Have you ever been paralyzed by fear?
Not just nervous about the outcome of something big, but really truly stuck in place, unable to move because you are so terrified?
I have to admit that I have been fortunate enough to have never experienced anything truly traumatic in my life. Yes, I’ve been scared plenty of times, but my fears tend to the mundane.
Recently, though, I have noticed that fear is starting to creep in, whispering in my ear, a specter of its sinister self. As pretty much everyone who has ever stepped out on their own can tell you, it’s scary out here. There is definitely something to be said for the security of being able to rely on someone else for the big pieces of your life – a 9-to-5 job with benefits, a high-earning spouse, insert your definition of comfort here – and there are times I find myself wishing for that security.
This year marks the first time in my life that I have been truly responsible for myself, financially and otherwise. My divorce is final, and I’m supporting myself as a freelancer. No company to lean on, no spouse to bring in extra cash flow.
And you know what? It’s freaking terrifying.
Amidst the chaos of everything I have going on, fear has been winding its cold sinewy hand around my heart, sneaking in while I haven’t been watching, waiting until I’m feeling weak and beaten down – and then it happens.
Fear sees its opportunity. Clamps down. Whispers “but how will you pay your rent next month?” and “you can’t make it on your own”.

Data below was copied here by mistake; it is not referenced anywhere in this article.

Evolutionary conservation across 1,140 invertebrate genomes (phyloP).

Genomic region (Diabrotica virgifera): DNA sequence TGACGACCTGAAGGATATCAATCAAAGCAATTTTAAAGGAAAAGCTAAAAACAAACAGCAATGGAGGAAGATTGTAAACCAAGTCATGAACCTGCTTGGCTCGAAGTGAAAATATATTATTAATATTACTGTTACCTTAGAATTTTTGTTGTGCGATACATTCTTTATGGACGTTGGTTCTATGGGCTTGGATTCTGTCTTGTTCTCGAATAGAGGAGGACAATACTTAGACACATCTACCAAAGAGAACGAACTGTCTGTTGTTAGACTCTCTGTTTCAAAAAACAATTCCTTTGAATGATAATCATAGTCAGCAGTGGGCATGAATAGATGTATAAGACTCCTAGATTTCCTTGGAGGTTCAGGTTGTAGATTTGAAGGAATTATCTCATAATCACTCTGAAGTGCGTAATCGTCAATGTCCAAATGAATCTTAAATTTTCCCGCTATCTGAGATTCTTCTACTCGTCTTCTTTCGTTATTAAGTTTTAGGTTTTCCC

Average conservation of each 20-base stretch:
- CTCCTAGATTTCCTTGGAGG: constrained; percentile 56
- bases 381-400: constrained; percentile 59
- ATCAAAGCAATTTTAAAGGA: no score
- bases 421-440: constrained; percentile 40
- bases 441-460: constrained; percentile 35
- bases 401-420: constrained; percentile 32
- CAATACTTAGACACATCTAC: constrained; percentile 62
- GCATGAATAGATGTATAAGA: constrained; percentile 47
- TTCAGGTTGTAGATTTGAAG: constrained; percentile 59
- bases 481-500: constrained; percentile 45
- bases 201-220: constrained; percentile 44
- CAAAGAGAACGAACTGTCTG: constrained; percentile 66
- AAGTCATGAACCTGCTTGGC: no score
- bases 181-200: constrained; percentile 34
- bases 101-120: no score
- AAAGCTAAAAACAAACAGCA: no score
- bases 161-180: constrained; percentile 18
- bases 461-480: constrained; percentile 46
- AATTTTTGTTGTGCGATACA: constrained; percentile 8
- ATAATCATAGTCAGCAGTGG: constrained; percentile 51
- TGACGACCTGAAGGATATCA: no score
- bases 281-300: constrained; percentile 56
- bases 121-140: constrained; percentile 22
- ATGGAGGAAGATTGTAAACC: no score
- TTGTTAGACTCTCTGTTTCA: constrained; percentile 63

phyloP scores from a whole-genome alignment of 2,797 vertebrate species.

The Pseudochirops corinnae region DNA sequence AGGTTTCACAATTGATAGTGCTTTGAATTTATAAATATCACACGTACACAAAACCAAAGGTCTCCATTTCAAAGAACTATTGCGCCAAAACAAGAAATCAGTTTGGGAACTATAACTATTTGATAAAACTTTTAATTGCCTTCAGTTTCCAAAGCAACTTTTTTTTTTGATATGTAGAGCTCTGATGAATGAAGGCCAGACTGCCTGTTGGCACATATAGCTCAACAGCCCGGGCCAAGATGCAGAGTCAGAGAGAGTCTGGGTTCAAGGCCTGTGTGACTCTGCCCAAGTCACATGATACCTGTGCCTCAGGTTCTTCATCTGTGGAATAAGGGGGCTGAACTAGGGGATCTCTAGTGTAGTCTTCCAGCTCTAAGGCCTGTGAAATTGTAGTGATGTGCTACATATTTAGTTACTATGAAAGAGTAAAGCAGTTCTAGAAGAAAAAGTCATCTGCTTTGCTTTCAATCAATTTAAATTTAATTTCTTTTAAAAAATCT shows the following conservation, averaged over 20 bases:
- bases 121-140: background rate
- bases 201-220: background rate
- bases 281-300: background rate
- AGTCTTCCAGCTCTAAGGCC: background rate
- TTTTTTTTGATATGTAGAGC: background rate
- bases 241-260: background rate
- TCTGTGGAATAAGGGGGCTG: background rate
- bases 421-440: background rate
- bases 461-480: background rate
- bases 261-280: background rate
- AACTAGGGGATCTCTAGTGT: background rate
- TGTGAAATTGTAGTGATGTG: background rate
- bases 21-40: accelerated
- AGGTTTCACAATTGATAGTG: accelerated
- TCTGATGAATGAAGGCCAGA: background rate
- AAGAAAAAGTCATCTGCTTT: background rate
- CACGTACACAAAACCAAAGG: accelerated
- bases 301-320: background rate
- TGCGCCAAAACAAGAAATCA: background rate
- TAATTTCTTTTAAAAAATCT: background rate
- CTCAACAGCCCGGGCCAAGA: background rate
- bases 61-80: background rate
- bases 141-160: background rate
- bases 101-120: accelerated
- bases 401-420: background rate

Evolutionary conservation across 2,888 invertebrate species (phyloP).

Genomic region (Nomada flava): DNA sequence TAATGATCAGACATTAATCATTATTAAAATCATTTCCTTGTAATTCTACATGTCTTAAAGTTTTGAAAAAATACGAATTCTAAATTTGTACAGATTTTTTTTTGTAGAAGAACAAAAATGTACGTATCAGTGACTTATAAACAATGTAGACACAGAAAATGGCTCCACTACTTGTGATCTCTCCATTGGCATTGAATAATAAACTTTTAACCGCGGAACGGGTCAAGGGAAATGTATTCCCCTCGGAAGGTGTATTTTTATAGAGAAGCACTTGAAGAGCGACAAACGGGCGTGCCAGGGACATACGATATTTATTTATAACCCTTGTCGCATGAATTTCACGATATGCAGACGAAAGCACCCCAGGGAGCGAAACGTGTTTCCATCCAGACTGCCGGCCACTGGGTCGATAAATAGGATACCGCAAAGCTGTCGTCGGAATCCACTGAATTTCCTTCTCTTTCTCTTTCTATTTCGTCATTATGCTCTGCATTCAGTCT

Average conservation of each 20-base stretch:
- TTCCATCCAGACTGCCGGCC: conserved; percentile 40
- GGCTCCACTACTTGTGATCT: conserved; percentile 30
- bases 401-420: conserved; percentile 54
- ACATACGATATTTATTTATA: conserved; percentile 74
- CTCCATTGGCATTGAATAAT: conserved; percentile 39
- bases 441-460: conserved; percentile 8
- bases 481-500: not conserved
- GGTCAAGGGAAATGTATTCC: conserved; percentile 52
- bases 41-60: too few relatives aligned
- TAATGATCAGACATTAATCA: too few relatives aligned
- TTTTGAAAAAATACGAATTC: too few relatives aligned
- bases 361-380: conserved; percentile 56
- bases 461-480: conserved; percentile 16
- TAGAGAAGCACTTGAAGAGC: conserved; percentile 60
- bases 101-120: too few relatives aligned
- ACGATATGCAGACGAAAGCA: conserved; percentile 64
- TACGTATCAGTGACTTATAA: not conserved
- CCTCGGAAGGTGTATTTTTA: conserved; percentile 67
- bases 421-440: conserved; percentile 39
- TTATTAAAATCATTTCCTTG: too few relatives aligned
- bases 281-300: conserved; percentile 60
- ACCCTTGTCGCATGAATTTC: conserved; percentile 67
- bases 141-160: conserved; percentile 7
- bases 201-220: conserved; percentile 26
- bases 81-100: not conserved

I’ll admit it – recently, I’ve been awfully close to letting fear win. It’s easy to succumb to the desire to be stable, secure, boring.
Today, I’m taking a stand. I’m kicking fear in the face. I’m telling it to get the hell out of Dodge.
Looking forward, I’m looking at fear as a signpost. If I’m scared, I must be doing something right.
When your opposition is scared of you – keep doing what you’re doing. (I think back to this summer and the Tar Sands campaign; if we weren’t making a difference, they wouldn’t have thrown us in jail. We would have walked, and they would have kept on with business as usual. As it happened, they were scared of us, and tried to break us. Funny how that backfired.)
It’s natural to be scared – our genetics mean that we have the fight or flight response programmed in. If our early ancestors didn’t respond to fear, chances were they would have been eaten by some large furry beast. Fight or flight helped keep the human population from disappearing into the abyss.
But now that we’re (mostly) past the point of having to worry about being eaten by predators, let’s take a different look at our fears.
Let’s use them as guidance, as signposts along the way.
No one has ever changed the world by letting fear get the best of them. So, let’s roll up our sleeves and get back to work. Fear be damned.
There’s a world out there that needs your mark.
Go make it.
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